A new report, entitled “Dreams and Schemes in Queens, New York,” examines how employment agencies and immigration service providers swindle immigrants along Roosevelt Avenue, QueensLatino reported. The article was translated from Spanish.
The organization New Immigrant Community Empowerment (NICE) recently presented the results of a project that examined how employment agencies and immigration service providers swindle immigrants along Roosevelt Avenue in Queens.
The report, entitled “Dreams and Schemes in Queens, New York,” was presented on Oct. 11 at CUNY’s Murphy Institute. Members of NICE did the research, along with help from the Community Development Project of the Urban Justice Center.
In order to determine if employment agencies and immigration service providers were obeying the law, NICE trained 10 of its members to go into various of them and ask to use their services.
Overall, the researchers visited 51 businesses in the neighborhoods lining Roosevelt Avenue. They also gathered data from 46 questionnaires and three focus groups (each with 14 people), where participants shared their experiences using these kinds of services.
Valeria Treves, director of NICE, said the goal of the project wasn’t to point the finger at individual agencies. “We don’t want to zero in on corrupt businesses, because they might shut their doors and move somewhere else,” she said. “We wanted to focus this project on the issue in general.”
New York State law says that immigration service providers must display signs that make clear they do not offer legal assistance. Despite that, the report revealed that 23 percent say they provide legal services and present themselves as “immigration law firms.”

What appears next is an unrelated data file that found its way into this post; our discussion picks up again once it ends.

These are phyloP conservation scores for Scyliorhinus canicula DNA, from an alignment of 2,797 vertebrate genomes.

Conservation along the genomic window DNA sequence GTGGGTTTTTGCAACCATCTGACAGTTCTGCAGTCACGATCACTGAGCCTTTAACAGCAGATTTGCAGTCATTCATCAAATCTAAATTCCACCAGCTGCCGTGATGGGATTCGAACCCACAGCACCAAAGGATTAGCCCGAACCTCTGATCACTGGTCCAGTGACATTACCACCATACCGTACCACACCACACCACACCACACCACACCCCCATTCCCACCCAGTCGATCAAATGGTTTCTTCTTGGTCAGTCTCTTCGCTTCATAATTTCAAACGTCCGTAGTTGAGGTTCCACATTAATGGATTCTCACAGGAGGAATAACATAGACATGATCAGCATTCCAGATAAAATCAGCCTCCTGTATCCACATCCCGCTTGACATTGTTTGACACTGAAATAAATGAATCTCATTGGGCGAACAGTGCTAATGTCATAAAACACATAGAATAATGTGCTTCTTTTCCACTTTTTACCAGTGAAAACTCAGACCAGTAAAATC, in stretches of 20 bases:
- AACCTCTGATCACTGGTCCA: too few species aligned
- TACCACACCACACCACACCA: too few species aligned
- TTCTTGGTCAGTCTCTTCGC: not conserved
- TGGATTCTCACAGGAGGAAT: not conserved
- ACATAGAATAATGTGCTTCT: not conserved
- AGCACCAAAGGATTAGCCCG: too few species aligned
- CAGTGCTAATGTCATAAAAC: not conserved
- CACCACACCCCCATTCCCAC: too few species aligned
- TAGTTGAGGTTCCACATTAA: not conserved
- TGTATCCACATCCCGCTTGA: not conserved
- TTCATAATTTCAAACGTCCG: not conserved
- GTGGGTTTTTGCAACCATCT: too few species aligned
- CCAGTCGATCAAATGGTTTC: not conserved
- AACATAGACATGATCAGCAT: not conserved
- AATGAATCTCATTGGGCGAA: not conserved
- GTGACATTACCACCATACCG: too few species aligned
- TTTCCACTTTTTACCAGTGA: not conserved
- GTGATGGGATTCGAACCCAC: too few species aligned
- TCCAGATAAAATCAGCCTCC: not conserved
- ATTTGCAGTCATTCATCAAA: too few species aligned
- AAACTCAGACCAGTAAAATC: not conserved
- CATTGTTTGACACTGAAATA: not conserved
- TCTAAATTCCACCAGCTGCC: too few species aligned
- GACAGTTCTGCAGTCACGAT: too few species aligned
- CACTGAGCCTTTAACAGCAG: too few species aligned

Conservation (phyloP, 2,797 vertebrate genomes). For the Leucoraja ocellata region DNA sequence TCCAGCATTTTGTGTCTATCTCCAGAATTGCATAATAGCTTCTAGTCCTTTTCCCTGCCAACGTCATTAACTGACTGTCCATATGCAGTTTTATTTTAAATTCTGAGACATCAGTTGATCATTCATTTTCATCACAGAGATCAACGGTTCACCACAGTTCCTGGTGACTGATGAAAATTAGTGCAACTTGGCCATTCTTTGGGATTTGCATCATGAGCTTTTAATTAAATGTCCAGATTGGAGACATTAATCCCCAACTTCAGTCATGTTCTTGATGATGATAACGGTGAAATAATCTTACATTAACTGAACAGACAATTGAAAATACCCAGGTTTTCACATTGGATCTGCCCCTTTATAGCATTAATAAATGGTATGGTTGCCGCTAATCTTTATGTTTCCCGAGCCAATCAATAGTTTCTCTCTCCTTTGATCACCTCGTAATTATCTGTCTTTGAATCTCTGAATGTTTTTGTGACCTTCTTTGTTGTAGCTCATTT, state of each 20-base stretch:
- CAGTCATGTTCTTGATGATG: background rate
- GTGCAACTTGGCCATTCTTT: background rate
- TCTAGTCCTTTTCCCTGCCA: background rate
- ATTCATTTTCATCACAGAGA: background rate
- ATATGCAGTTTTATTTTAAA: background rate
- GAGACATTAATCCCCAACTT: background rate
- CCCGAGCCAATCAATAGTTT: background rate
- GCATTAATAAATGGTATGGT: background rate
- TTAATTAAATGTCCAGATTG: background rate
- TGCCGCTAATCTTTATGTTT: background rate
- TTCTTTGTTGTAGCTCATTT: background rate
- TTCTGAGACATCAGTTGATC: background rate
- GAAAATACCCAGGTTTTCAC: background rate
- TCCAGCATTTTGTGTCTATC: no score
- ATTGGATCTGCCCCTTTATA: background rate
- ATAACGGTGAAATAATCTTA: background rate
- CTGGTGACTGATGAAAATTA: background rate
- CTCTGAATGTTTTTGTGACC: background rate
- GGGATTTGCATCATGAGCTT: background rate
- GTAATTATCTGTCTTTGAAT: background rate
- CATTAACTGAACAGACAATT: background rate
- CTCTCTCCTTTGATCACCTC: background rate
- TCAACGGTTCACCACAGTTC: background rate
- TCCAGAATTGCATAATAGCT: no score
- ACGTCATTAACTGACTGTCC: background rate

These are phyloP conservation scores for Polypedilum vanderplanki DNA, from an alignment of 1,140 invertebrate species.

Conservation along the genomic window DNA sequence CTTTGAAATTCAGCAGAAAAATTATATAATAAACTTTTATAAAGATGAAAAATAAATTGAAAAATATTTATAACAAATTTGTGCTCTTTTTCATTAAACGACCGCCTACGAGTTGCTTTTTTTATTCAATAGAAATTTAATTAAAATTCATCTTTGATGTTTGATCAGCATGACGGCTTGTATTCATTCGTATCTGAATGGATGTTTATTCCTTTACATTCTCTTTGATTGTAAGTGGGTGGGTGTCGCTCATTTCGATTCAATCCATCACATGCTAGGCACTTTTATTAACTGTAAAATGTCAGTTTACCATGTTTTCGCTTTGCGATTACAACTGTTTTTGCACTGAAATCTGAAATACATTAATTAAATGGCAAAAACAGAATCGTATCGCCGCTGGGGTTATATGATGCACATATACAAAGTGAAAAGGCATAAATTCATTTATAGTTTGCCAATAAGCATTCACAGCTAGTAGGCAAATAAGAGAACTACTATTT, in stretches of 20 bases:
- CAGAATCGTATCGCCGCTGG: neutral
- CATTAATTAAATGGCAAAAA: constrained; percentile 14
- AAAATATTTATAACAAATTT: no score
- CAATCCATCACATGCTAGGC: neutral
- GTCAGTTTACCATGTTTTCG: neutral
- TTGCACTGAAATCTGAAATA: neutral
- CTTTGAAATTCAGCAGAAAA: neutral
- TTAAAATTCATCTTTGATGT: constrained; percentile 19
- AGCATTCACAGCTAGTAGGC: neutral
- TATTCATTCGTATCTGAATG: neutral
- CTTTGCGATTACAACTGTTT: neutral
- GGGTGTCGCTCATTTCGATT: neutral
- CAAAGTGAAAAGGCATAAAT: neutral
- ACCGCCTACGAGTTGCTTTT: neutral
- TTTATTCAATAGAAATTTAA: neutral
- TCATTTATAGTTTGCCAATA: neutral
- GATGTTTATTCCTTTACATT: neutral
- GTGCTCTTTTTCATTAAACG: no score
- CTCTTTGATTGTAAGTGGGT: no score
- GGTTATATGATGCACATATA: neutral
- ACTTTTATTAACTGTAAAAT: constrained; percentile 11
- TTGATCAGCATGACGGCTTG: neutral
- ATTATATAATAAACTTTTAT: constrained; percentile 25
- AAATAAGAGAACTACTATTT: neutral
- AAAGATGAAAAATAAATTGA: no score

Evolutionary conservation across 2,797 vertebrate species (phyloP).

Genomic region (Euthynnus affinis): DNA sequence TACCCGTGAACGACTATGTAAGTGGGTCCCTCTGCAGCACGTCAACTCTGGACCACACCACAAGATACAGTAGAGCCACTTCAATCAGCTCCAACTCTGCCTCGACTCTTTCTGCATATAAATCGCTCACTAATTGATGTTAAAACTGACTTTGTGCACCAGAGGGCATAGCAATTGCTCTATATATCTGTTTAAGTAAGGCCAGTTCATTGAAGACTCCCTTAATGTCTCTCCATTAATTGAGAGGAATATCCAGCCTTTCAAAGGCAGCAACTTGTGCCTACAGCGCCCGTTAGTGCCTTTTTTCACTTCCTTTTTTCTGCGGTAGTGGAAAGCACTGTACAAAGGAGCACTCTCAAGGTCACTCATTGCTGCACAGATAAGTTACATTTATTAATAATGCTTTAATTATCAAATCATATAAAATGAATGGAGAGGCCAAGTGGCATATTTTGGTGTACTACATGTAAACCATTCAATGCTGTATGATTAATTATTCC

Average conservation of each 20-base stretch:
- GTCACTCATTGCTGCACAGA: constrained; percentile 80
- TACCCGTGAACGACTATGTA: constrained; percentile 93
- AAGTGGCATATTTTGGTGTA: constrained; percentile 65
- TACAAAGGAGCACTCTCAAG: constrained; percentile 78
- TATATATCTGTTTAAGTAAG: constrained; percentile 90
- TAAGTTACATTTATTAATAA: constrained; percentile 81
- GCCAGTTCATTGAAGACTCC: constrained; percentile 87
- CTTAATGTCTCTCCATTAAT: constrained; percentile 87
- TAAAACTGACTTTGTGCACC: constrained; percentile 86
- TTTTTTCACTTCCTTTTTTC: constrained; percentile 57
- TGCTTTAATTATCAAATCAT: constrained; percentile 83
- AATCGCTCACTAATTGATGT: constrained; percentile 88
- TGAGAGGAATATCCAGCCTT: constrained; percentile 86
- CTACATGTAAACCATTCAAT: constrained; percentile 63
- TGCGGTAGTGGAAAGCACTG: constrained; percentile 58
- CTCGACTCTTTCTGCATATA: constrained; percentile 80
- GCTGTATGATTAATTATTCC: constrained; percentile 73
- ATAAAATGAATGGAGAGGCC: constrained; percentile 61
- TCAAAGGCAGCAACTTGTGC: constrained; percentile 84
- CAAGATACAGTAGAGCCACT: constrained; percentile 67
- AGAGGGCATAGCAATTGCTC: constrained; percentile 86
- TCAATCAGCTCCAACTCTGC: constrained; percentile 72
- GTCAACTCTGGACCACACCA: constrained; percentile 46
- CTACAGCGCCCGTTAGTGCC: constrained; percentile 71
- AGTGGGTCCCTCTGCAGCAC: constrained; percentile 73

The report also showed that 63 percent of the agencies NICE observed do not provide their clients with a contract, 23 percent told clients they qualified for work permits when in fact the applicants were ineligible, and nearly a third of providers promised positive results even though the law prohibits making guarantees.
After the presentation, a panel of experts discussed some of the recommendations NICE offered to end the fraudulent practices of immigration service providers. Laura Huizar, of LatinoJustice PRLDEF, supported the idea of increasing the power of the Department of Consumer Affairs. “We don’t have very harsh punishments in New York for agencies that break the law,” said Huizar.
Careen Shannon, an adjunct professor of immigration law at the Cardozo Law of School, thinks that for-profit immigration service providers should be prohibited. “I really don’t see how they help anybody,” she said, although she recognized that immigrants don’t have access to many experienced lawyers to help them with immigration matters.
Luna Ranjit, of the community organization Adhikaar for Human Rights, did not agree. “There’s an underground network of people who provide these services. If these agencies are banned, they might start operating illegally,” said Ranjit.
When the panel ended, City Councilman Daniel Dromm congratulated NICE on the report. Roberto Lebron, the assistant attorney general at the NYS Attorney General’s Office, also attended and recommended that NICE report the corrupt businesses to the authorities. Lebron said that a sign with suspicious information is enough for his office to start an investigation.